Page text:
Advanced Bash-Scripting Guide
Linux Home Networking
Virtualiation- Top 10


The above links and others can be found at 'Slackware-Links'. More than just SlackwareŽ links!
 
Old 05-04-2010, 08:21 AM   #10
johnsfine
LQ Guru
 
Registered: Dec 2007
Distribution: Centos
Posts: 5,286

Rep: Reputation: 1181Reputation: 1181Reputation: 1181Reputation: 1181Reputation: 1181Reputation: 1181Reputation: 1181Reputation: 1181Reputation: 1181
Quote:
Originally Posted by dunnery View Post
does it mean the distributors storage space where they keep the data for their programs?
When you use the package manager, you'll notice it is getting packages from several repositories. There are a few reasons a distribution has its software divided into several repositories. The most important reason for a Debian based distribution, such as Ubuntu, is that Ubuntu repositories only need to hold the software that is different from the corresponding version of Debian. The package manager will get packages from Debian if they aren't overridden by Ubuntu.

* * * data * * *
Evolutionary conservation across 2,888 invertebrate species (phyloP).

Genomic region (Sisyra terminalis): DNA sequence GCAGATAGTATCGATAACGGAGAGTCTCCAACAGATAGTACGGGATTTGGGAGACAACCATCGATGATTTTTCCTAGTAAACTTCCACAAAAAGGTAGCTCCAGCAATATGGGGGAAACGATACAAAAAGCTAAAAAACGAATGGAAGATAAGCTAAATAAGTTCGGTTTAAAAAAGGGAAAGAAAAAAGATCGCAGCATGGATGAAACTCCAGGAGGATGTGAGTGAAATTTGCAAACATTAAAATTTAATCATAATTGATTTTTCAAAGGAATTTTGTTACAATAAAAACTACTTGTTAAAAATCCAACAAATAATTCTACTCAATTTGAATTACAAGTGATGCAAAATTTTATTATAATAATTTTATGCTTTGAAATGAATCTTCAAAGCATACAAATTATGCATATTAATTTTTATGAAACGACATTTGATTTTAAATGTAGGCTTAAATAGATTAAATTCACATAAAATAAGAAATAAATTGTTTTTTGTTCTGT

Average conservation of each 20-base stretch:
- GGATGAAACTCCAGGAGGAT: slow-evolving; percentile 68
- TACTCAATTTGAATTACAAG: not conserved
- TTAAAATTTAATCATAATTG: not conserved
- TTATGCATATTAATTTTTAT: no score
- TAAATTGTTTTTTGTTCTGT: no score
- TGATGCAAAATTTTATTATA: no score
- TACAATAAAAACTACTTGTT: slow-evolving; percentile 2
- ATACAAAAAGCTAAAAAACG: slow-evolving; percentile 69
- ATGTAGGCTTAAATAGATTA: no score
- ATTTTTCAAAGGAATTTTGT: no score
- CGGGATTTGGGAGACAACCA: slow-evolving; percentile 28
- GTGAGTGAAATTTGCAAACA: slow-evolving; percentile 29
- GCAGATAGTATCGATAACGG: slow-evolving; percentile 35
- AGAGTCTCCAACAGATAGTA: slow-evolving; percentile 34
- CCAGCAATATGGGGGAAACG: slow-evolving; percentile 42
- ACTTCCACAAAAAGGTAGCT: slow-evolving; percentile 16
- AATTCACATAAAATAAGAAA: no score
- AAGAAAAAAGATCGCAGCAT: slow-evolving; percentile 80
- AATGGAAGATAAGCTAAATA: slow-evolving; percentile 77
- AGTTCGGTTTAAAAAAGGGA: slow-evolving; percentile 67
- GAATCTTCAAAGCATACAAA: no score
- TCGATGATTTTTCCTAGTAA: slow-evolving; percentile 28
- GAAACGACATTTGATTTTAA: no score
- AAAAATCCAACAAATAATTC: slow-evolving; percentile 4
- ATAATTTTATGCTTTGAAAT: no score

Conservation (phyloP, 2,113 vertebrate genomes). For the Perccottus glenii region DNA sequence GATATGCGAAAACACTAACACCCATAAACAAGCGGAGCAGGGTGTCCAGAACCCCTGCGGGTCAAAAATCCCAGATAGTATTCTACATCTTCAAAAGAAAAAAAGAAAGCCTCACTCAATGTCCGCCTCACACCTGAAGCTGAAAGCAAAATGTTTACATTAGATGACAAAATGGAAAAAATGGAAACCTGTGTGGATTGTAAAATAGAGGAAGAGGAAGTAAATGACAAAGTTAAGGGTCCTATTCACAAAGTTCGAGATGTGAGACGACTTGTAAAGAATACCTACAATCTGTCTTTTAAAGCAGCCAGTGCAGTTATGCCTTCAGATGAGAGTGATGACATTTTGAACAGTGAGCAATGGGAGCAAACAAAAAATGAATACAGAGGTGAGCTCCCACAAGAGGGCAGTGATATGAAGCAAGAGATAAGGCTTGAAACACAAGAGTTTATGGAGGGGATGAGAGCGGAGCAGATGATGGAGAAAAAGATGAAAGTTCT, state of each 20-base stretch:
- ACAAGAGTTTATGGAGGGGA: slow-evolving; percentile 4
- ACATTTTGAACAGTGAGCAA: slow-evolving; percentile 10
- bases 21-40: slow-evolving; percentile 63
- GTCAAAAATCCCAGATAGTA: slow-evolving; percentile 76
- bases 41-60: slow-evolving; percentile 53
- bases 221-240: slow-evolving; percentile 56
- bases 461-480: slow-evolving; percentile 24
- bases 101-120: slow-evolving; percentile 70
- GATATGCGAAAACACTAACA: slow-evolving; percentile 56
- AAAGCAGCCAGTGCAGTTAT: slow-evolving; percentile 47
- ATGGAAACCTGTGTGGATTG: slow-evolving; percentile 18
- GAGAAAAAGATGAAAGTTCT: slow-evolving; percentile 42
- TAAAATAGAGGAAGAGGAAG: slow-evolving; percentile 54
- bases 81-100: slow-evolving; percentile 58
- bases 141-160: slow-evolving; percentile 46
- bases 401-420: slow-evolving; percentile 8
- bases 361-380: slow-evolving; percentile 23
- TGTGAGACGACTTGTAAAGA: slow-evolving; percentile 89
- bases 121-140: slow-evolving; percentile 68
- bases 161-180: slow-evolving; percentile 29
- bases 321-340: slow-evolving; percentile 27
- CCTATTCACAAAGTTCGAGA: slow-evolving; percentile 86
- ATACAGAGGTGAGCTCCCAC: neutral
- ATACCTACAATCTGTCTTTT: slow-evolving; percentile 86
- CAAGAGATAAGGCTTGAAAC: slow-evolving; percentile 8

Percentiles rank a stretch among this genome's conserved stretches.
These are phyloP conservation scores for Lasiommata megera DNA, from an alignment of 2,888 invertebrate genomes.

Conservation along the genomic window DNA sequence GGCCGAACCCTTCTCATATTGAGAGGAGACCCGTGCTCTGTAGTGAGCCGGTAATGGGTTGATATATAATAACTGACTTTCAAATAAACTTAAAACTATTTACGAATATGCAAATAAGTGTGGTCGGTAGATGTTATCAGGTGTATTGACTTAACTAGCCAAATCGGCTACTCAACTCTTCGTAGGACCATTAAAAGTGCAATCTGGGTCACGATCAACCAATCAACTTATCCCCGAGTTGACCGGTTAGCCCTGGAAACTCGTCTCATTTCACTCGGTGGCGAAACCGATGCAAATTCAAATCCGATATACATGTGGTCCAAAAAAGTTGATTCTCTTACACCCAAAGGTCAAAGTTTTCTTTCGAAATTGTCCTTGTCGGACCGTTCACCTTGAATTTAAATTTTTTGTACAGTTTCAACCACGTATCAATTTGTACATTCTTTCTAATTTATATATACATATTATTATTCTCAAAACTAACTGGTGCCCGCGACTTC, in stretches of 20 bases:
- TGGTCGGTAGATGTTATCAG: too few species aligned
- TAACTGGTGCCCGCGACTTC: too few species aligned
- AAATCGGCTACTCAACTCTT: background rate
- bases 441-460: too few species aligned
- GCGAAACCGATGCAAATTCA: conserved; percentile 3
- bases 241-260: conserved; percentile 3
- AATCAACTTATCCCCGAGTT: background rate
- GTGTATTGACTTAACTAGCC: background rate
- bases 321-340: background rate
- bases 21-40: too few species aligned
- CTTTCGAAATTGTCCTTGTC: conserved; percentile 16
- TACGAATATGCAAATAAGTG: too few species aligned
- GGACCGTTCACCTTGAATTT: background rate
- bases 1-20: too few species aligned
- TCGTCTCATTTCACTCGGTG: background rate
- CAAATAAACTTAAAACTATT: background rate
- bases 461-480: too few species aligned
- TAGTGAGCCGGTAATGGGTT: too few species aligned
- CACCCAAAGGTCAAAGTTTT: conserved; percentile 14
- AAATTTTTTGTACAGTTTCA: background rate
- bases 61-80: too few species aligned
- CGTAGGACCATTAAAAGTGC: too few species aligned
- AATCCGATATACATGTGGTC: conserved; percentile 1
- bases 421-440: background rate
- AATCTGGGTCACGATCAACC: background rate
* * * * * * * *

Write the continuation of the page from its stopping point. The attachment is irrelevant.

Debian is another distribution, which is more complete than other distributions (probably more complete than any other distribution). But Debian is not as beginner friendly as Ubuntu. Since Ubuntu is based on Debian, you get the advantages of Ubuntu without missing the completeness of Debian.
 
Old 05-04-2010, 08:46 AM   #11
savvaio
LQ Newbie
 
Registered: May 2010
Posts: 1

Rep: Reputation: 0
Hi, I'm also new to linux world. I want to start using Linux as my primary operating system on my personal PC, as I feel this is a great first step to really force myself to learn it. I need to know what distribution would be best for me to use. I want to find one to learn on that will best allow me to be comfortable on any linux I run into in the future. Thanks much for your advice!